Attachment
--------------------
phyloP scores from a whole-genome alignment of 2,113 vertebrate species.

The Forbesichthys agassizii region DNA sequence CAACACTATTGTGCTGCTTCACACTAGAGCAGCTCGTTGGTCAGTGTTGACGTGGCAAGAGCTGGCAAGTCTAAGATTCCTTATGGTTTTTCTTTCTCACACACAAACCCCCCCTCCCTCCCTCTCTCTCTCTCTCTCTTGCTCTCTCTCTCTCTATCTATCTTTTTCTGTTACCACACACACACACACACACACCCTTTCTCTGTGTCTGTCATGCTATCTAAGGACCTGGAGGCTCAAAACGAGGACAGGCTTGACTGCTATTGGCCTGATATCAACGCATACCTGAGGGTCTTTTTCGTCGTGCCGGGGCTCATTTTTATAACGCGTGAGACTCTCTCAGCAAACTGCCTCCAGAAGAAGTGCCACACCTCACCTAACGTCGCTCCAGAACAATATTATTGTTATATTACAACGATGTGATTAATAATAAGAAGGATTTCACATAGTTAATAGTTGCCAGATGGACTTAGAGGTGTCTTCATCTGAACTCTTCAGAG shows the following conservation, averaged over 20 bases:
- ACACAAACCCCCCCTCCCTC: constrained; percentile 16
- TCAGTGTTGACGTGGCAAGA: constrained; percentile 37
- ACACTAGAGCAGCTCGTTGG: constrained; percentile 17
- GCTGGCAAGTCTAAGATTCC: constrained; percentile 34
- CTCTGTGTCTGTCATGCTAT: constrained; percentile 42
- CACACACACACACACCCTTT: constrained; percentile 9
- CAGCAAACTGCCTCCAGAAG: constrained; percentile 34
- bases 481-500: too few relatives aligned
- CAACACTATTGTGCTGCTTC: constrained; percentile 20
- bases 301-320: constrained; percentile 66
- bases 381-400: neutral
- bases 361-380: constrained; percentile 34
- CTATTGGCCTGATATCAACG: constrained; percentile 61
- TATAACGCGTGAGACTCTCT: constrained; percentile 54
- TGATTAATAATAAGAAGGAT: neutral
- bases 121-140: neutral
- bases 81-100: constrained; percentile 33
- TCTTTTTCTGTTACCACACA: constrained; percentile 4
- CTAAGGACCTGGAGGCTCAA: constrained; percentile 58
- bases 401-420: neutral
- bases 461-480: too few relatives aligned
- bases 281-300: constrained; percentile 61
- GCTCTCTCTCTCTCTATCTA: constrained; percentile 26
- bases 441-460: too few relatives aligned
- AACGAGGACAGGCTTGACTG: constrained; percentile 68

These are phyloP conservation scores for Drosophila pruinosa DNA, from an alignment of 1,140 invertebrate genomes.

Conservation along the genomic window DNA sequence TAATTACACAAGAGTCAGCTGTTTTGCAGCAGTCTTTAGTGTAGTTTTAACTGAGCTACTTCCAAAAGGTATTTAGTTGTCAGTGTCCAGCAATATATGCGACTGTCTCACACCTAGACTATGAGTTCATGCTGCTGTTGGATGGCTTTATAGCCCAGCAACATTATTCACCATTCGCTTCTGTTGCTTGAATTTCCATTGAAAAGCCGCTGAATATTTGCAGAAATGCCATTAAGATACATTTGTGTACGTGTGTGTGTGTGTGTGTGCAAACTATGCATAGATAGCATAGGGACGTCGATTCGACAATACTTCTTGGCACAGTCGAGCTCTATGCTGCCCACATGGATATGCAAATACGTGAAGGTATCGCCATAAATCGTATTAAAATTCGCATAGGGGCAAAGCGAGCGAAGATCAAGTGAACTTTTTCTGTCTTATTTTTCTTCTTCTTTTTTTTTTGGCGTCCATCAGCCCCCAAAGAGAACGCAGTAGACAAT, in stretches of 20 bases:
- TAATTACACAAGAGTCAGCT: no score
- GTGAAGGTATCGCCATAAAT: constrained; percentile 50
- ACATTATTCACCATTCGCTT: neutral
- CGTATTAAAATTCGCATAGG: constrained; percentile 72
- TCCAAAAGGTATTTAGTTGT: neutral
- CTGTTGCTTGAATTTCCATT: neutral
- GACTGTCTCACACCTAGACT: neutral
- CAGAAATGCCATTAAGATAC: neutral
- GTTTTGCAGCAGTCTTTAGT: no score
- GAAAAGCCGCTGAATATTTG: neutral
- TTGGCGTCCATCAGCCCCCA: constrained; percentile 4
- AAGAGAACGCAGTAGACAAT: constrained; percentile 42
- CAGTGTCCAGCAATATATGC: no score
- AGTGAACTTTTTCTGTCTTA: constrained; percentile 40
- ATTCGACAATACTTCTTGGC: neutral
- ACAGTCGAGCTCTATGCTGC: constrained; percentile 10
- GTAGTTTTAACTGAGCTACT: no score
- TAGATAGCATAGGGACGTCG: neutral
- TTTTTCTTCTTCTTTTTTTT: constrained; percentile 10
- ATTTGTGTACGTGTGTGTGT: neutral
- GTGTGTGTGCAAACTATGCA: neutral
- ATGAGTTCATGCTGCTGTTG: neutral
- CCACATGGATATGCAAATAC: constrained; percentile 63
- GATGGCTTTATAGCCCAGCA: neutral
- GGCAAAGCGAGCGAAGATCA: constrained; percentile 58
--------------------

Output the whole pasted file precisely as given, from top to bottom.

phyloP scores from a whole-genome alignment of 2,113 vertebrate species.

The Forbesichthys agassizii region DNA sequence CAACACTATTGTGCTGCTTCACACTAGAGCAGCTCGTTGGTCAGTGTTGACGTGGCAAGAGCTGGCAAGTCTAAGATTCCTTATGGTTTTTCTTTCTCACACACAAACCCCCCCTCCCTCCCTCTCTCTCTCTCTCTCTTGCTCTCTCTCTCTCTATCTATCTTTTTCTGTTACCACACACACACACACACACACCCTTTCTCTGTGTCTGTCATGCTATCTAAGGACCTGGAGGCTCAAAACGAGGACAGGCTTGACTGCTATTGGCCTGATATCAACGCATACCTGAGGGTCTTTTTCGTCGTGCCGGGGCTCATTTTTATAACGCGTGAGACTCTCTCAGCAAACTGCCTCCAGAAGAAGTGCCACACCTCACCTAACGTCGCTCCAGAACAATATTATTGTTATATTACAACGATGTGATTAATAATAAGAAGGATTTCACATAGTTAATAGTTGCCAGATGGACTTAGAGGTGTCTTCATCTGAACTCTTCAGAG shows the following conservation, averaged over 20 bases:
- ACACAAACCCCCCCTCCCTC: constrained; percentile 16
- TCAGTGTTGACGTGGCAAGA: constrained; percentile 37
- ACACTAGAGCAGCTCGTTGG: constrained; percentile 17
- GCTGGCAAGTCTAAGATTCC: constrained; percentile 34
- CTCTGTGTCTGTCATGCTAT: constrained; percentile 42
- CACACACACACACACCCTTT: constrained; percentile 9
- CAGCAAACTGCCTCCAGAAG: constrained; percentile 34
- bases 481-500: too few relatives aligned
- CAACACTATTGTGCTGCTTC: constrained; percentile 20
- bases 301-320: constrained; percentile 66
- bases 381-400: neutral
- bases 361-380: constrained; percentile 34
- CTATTGGCCTGATATCAACG: constrained; percentile 61
- TATAACGCGTGAGACTCTCT: constrained; percentile 54
- TGATTAATAATAAGAAGGAT: neutral
- bases 121-140: neutral
- bases 81-100: constrained; percentile 33
- TCTTTTTCTGTTACCACACA: constrained; percentile 4
- CTAAGGACCTGGAGGCTCAA: constrained; percentile 58
- bases 401-420: neutral
- bases 461-480: too few relatives aligned
- bases 281-300: constrained; percentile 61
- GCTCTCTCTCTCTCTATCTA: constrained; percentile 26
- bases 441-460: too few relatives aligned
- AACGAGGACAGGCTTGACTG: constrained; percentile 68

These are phyloP conservation scores for Drosophila pruinosa DNA, from an alignment of 1,140 invertebrate genomes.

Conservation along the genomic window DNA sequence TAATTACACAAGAGTCAGCTGTTTTGCAGCAGTCTTTAGTGTAGTTTTAACTGAGCTACTTCCAAAAGGTATTTAGTTGTCAGTGTCCAGCAATATATGCGACTGTCTCACACCTAGACTATGAGTTCATGCTGCTGTTGGATGGCTTTATAGCCCAGCAACATTATTCACCATTCGCTTCTGTTGCTTGAATTTCCATTGAAAAGCCGCTGAATATTTGCAGAAATGCCATTAAGATACATTTGTGTACGTGTGTGTGTGTGTGTGTGCAAACTATGCATAGATAGCATAGGGACGTCGATTCGACAATACTTCTTGGCACAGTCGAGCTCTATGCTGCCCACATGGATATGCAAATACGTGAAGGTATCGCCATAAATCGTATTAAAATTCGCATAGGGGCAAAGCGAGCGAAGATCAAGTGAACTTTTTCTGTCTTATTTTTCTTCTTCTTTTTTTTTTGGCGTCCATCAGCCCCCAAAGAGAACGCAGTAGACAAT, in stretches of 20 bases:
- TAATTACACAAGAGTCAGCT: no score
- GTGAAGGTATCGCCATAAAT: constrained; percentile 50
- ACATTATTCACCATTCGCTT: neutral
- CGTATTAAAATTCGCATAGG: constrained; percentile 72
- TCCAAAAGGTATTTAGTTGT: neutral
- CTGTTGCTTGAATTTCCATT: neutral
- GACTGTCTCACACCTAGACT: neutral
- CAGAAATGCCATTAAGATAC: neutral
- GTTTTGCAGCAGTCTTTAGT: no score
- GAAAAGCCGCTGAATATTTG: neutral
- TTGGCGTCCATCAGCCCCCA: constrained; percentile 4
- AAGAGAACGCAGTAGACAAT: constrained; percentile 42
- CAGTGTCCAGCAATATATGC: no score
- AGTGAACTTTTTCTGTCTTA: constrained; percentile 40
- ATTCGACAATACTTCTTGGC: neutral
- ACAGTCGAGCTCTATGCTGC: constrained; percentile 10
- GTAGTTTTAACTGAGCTACT: no score
- TAGATAGCATAGGGACGTCG: neutral
- TTTTTCTTCTTCTTTTTTTT: constrained; percentile 10
- ATTTGTGTACGTGTGTGTGT: neutral
- GTGTGTGTGCAAACTATGCA: neutral
- ATGAGTTCATGCTGCTGTTG: neutral
- CCACATGGATATGCAAATAC: constrained; percentile 63
- GATGGCTTTATAGCCCAGCA: neutral
- GGCAAAGCGAGCGAAGATCA: constrained; percentile 58